“The failure to trap Hood’s army after the fall of Atlanta revealed how Sherman tended to focus on different objectives than Grant did. Grant aimed at the destruction of the enemy armies, while Sherman thought in terms of taking or destroying key strategic objectives that would undercut the enemy’s ability to sustain its armies. Thus, two days after the fall of Atlanta, he wrote to Halleck that there would be no point in advancing against Hood now, because ‘there is no valuable point to his rear till we reach Macon,’ and it was at present impractical to start a campaign against that city. For Grant, the object of advancing against one of the enemy’s strategic points was chiefly to induce the enemy to come out and fight, whereas for Sherman there was no reason to move against the enemy’s army if not for the purpose of taking one of his strategic points. Both approaches were sensible.

“Sherman had also displayed weaknesses in assuming his enemy would do what Sherman hoped he would do – such as evacuating Atlanta – and in misreading his enemy’s intentions – as in his failure to anticipate Hood’s attacks at the battles of Atlanta and Ezra Church. In those cases, the foresight of his younger lieutenants McPherson and Howard had prevented at least a serious check to one component of Sherman’s force. Throughout the war, Sherman had difficulty in calculating what the enemy was doing outside of the range of his direct observation. By this point in the conflict, however, he had learned to surround himself with such outstanding subordinates as Howard and McPherson and to listen to their concerns. Sherman had indeed come a long way since Shiloh.

“The capture of Atlanta was just the sort of tangible accomplishment the Northern public needed in order to grasp that the war was not, as Democratic Party orators were telling them, a failure, but that in fact victory was on its way if only the Union remained resolute. Lincoln might perhaps have won reelection without Sherman’s victory at Atlanta – though Lincoln himself thought it unlikely – but the success of the campaign did more than any other single event to insure Lincoln’s victory and a reaffirmation of the North’s determination to see the war through to final victory for the Union and for emancipation. In that sense, it deserves to be counted as one of the most decisive battles of the war.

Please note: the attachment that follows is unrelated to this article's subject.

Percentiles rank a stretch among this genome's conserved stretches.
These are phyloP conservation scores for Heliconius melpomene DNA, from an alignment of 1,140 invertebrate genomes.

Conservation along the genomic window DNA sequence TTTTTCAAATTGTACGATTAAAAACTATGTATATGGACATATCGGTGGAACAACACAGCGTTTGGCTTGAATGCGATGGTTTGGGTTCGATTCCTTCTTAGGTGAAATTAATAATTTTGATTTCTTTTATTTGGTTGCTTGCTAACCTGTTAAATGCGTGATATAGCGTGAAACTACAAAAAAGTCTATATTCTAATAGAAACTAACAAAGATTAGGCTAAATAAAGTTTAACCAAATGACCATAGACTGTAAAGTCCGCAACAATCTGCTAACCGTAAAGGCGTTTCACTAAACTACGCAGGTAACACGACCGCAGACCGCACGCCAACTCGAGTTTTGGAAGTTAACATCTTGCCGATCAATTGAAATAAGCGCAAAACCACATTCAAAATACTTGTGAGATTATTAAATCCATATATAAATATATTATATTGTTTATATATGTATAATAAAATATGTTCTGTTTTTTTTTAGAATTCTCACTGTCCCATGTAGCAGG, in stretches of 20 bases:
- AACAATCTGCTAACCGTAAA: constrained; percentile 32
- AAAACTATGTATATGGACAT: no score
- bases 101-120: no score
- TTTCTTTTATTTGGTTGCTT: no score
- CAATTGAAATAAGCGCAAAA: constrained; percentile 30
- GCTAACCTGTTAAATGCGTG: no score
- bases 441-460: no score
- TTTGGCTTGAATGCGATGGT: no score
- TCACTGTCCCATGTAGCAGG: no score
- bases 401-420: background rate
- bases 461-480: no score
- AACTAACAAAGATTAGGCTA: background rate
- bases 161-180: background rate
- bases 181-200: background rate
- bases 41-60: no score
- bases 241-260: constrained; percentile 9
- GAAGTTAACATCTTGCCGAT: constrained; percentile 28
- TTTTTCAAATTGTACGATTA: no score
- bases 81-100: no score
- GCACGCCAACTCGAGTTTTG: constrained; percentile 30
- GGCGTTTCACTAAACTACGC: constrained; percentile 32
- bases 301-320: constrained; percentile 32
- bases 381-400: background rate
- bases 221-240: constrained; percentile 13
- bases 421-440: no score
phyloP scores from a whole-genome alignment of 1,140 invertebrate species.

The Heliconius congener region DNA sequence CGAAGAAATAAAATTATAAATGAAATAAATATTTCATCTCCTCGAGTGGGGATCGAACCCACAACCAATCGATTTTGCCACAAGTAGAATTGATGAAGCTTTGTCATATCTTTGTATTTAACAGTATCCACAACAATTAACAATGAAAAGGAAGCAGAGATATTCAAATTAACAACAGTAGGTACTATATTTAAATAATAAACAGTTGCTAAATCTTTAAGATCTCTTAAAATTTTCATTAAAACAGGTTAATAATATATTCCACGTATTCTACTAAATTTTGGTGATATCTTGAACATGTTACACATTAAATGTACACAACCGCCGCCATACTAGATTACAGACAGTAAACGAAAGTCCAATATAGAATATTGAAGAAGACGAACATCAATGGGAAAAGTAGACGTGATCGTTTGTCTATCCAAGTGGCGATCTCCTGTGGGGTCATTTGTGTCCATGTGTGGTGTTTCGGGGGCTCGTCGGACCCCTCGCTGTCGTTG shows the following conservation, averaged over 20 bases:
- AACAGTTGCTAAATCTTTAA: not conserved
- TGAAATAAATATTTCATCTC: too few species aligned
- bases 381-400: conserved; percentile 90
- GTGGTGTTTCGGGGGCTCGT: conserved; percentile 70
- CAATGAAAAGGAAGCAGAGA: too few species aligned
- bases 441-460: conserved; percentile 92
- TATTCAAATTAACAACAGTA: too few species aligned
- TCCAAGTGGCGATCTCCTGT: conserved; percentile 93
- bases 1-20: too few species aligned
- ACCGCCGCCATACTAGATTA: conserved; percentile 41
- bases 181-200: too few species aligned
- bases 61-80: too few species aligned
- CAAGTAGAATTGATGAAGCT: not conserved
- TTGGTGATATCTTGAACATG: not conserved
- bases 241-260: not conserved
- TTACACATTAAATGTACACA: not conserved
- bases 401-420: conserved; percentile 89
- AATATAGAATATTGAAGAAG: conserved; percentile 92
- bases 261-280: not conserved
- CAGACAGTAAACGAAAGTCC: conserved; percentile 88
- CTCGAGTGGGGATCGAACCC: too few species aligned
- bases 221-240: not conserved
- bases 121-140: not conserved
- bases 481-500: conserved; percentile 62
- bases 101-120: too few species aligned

“Throughout the campaign, Sherman had practiced maneuver warfare more skillfully and on a wider stage than any other Civil War general had done. Only at Kennesaw Mountain had he made the mistake of attacking where Johnston wanted him to attack. On every other occasion Sherman’s main effort had taken his forces around Johnston’s strength to strike at vulnerable areas the Confederate general had left uncovered. Every Civil War army commander attempted to execute turning movements, but Sherman showed himself to be the master of such maneuvers. Again and again, he successfully turned his opponents, leaving them the unenviable options of retreating or fighting at a disadvantage. Johnston consistently chose retreat. Hood, just as characteristically, chose to fight. The results, ultimately, were the same. The fundamental concepts Sherman had used – maneuvering, avoiding enemy strength, capitalizing on enemy weaknesses – transcend muzzle-loading rifles and black-powder artillery and are as valid in the twenty-first century as they were in the nineteenth.”

Published in: on March 10, 2010 at 12:39 pm  Comments (1)